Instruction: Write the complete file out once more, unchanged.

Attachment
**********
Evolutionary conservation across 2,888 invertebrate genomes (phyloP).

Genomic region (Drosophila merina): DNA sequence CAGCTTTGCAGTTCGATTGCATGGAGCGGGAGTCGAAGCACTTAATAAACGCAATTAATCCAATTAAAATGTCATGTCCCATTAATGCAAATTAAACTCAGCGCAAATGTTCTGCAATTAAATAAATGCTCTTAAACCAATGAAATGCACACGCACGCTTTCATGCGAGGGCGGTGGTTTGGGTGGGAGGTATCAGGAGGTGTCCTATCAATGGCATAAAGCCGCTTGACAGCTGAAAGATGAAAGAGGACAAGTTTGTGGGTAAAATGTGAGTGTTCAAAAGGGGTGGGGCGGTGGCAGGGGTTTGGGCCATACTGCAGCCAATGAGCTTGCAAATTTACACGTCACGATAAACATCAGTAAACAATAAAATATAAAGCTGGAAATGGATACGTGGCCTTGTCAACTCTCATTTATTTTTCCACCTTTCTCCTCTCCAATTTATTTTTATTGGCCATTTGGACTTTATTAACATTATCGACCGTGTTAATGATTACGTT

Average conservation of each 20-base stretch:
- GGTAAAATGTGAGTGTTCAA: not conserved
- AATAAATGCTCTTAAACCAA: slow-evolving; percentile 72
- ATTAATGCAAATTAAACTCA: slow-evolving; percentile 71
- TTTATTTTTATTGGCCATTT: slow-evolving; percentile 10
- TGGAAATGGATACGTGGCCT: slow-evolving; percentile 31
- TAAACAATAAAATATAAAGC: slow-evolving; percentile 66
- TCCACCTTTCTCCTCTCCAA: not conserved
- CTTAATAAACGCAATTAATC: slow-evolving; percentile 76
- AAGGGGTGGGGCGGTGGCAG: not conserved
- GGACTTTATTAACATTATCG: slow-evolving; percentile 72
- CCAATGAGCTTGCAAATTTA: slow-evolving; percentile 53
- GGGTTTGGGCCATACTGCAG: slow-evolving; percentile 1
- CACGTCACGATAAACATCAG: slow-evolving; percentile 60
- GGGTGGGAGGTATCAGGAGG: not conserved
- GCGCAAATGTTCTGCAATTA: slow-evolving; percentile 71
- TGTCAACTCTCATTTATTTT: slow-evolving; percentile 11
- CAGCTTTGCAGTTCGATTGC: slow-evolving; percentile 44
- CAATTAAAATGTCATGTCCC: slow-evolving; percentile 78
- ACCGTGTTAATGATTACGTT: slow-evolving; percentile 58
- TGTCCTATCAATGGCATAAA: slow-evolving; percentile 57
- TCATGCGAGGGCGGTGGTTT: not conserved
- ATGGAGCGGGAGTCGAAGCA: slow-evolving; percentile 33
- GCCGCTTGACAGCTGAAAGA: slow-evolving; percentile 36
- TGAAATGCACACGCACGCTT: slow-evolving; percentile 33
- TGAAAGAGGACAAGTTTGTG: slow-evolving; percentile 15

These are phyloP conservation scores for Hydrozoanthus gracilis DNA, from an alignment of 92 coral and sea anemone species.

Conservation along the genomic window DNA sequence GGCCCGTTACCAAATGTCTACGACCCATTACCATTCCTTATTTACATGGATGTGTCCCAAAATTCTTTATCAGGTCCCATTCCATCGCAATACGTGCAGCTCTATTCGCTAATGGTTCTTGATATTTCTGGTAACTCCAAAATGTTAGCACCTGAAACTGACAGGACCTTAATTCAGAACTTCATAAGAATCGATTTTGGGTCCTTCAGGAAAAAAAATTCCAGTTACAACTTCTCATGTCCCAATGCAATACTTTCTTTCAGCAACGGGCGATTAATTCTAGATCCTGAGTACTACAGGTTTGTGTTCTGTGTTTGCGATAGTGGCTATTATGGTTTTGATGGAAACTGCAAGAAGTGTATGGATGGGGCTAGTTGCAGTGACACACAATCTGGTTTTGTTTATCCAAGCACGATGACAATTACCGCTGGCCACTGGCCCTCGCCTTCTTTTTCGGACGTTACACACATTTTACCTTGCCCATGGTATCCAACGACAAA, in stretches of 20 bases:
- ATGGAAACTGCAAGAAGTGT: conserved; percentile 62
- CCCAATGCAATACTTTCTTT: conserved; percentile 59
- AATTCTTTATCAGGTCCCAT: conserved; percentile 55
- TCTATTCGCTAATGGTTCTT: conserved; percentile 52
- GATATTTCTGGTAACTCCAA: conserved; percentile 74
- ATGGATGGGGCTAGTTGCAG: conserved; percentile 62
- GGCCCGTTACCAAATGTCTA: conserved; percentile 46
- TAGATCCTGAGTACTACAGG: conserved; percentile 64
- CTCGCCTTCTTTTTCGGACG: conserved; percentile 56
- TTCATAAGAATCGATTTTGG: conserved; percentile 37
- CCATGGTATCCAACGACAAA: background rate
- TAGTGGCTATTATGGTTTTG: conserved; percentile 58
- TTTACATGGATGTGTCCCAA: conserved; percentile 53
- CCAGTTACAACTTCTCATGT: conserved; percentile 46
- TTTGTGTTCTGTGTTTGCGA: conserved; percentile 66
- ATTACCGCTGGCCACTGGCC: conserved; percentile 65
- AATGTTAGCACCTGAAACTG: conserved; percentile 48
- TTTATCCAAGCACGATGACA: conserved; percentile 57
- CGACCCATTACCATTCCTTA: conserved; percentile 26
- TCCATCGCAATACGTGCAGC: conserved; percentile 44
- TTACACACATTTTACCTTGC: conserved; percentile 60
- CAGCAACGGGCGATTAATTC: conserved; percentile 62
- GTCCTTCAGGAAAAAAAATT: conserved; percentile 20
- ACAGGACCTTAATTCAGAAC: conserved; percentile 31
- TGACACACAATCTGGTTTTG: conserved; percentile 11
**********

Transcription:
Evolutionary conservation across 2,888 invertebrate genomes (phyloP).

Genomic region (Drosophila merina): DNA sequence CAGCTTTGCAGTTCGATTGCATGGAGCGGGAGTCGAAGCACTTAATAAACGCAATTAATCCAATTAAAATGTCATGTCCCATTAATGCAAATTAAACTCAGCGCAAATGTTCTGCAATTAAATAAATGCTCTTAAACCAATGAAATGCACACGCACGCTTTCATGCGAGGGCGGTGGTTTGGGTGGGAGGTATCAGGAGGTGTCCTATCAATGGCATAAAGCCGCTTGACAGCTGAAAGATGAAAGAGGACAAGTTTGTGGGTAAAATGTGAGTGTTCAAAAGGGGTGGGGCGGTGGCAGGGGTTTGGGCCATACTGCAGCCAATGAGCTTGCAAATTTACACGTCACGATAAACATCAGTAAACAATAAAATATAAAGCTGGAAATGGATACGTGGCCTTGTCAACTCTCATTTATTTTTCCACCTTTCTCCTCTCCAATTTATTTTTATTGGCCATTTGGACTTTATTAACATTATCGACCGTGTTAATGATTACGTT

Average conservation of each 20-base stretch:
- GGTAAAATGTGAGTGTTCAA: not conserved
- AATAAATGCTCTTAAACCAA: slow-evolving; percentile 72
- ATTAATGCAAATTAAACTCA: slow-evolving; percentile 71
- TTTATTTTTATTGGCCATTT: slow-evolving; percentile 10
- TGGAAATGGATACGTGGCCT: slow-evolving; percentile 31
- TAAACAATAAAATATAAAGC: slow-evolving; percentile 66
- TCCACCTTTCTCCTCTCCAA: not conserved
- CTTAATAAACGCAATTAATC: slow-evolving; percentile 76
- AAGGGGTGGGGCGGTGGCAG: not conserved
- GGACTTTATTAACATTATCG: slow-evolving; percentile 72
- CCAATGAGCTTGCAAATTTA: slow-evolving; percentile 53
- GGGTTTGGGCCATACTGCAG: slow-evolving; percentile 1
- CACGTCACGATAAACATCAG: slow-evolving; percentile 60
- GGGTGGGAGGTATCAGGAGG: not conserved
- GCGCAAATGTTCTGCAATTA: slow-evolving; percentile 71
- TGTCAACTCTCATTTATTTT: slow-evolving; percentile 11
- CAGCTTTGCAGTTCGATTGC: slow-evolving; percentile 44
- CAATTAAAATGTCATGTCCC: slow-evolving; percentile 78
- ACCGTGTTAATGATTACGTT: slow-evolving; percentile 58
- TGTCCTATCAATGGCATAAA: slow-evolving; percentile 57
- TCATGCGAGGGCGGTGGTTT: not conserved
- ATGGAGCGGGAGTCGAAGCA: slow-evolving; percentile 33
- GCCGCTTGACAGCTGAAAGA: slow-evolving; percentile 36
- TGAAATGCACACGCACGCTT: slow-evolving; percentile 33
- TGAAAGAGGACAAGTTTGTG: slow-evolving; percentile 15

These are phyloP conservation scores for Hydrozoanthus gracilis DNA, from an alignment of 92 coral and sea anemone species.

Conservation along the genomic window DNA sequence GGCCCGTTACCAAATGTCTACGACCCATTACCATTCCTTATTTACATGGATGTGTCCCAAAATTCTTTATCAGGTCCCATTCCATCGCAATACGTGCAGCTCTATTCGCTAATGGTTCTTGATATTTCTGGTAACTCCAAAATGTTAGCACCTGAAACTGACAGGACCTTAATTCAGAACTTCATAAGAATCGATTTTGGGTCCTTCAGGAAAAAAAATTCCAGTTACAACTTCTCATGTCCCAATGCAATACTTTCTTTCAGCAACGGGCGATTAATTCTAGATCCTGAGTACTACAGGTTTGTGTTCTGTGTTTGCGATAGTGGCTATTATGGTTTTGATGGAAACTGCAAGAAGTGTATGGATGGGGCTAGTTGCAGTGACACACAATCTGGTTTTGTTTATCCAAGCACGATGACAATTACCGCTGGCCACTGGCCCTCGCCTTCTTTTTCGGACGTTACACACATTTTACCTTGCCCATGGTATCCAACGACAAA, in stretches of 20 bases:
- ATGGAAACTGCAAGAAGTGT: conserved; percentile 62
- CCCAATGCAATACTTTCTTT: conserved; percentile 59
- AATTCTTTATCAGGTCCCAT: conserved; percentile 55
- TCTATTCGCTAATGGTTCTT: conserved; percentile 52
- GATATTTCTGGTAACTCCAA: conserved; percentile 74
- ATGGATGGGGCTAGTTGCAG: conserved; percentile 62
- GGCCCGTTACCAAATGTCTA: conserved; percentile 46
- TAGATCCTGAGTACTACAGG: conserved; percentile 64
- CTCGCCTTCTTTTTCGGACG: conserved; percentile 56
- TTCATAAGAATCGATTTTGG: conserved; percentile 37
- CCATGGTATCCAACGACAAA: background rate
- TAGTGGCTATTATGGTTTTG: conserved; percentile 58
- TTTACATGGATGTGTCCCAA: conserved; percentile 53
- CCAGTTACAACTTCTCATGT: conserved; percentile 46
- TTTGTGTTCTGTGTTTGCGA: conserved; percentile 66
- ATTACCGCTGGCCACTGGCC: conserved; percentile 65
- AATGTTAGCACCTGAAACTG: conserved; percentile 48
- TTTATCCAAGCACGATGACA: conserved; percentile 57
- CGACCCATTACCATTCCTTA: conserved; percentile 26
- TCCATCGCAATACGTGCAGC: conserved; percentile 44
- TTACACACATTTTACCTTGC: conserved; percentile 60
- CAGCAACGGGCGATTAATTC: conserved; percentile 62
- GTCCTTCAGGAAAAAAAATT: conserved; percentile 20
- ACAGGACCTTAATTCAGAAC: conserved; percentile 31
- TGACACACAATCTGGTTTTG: conserved; percentile 11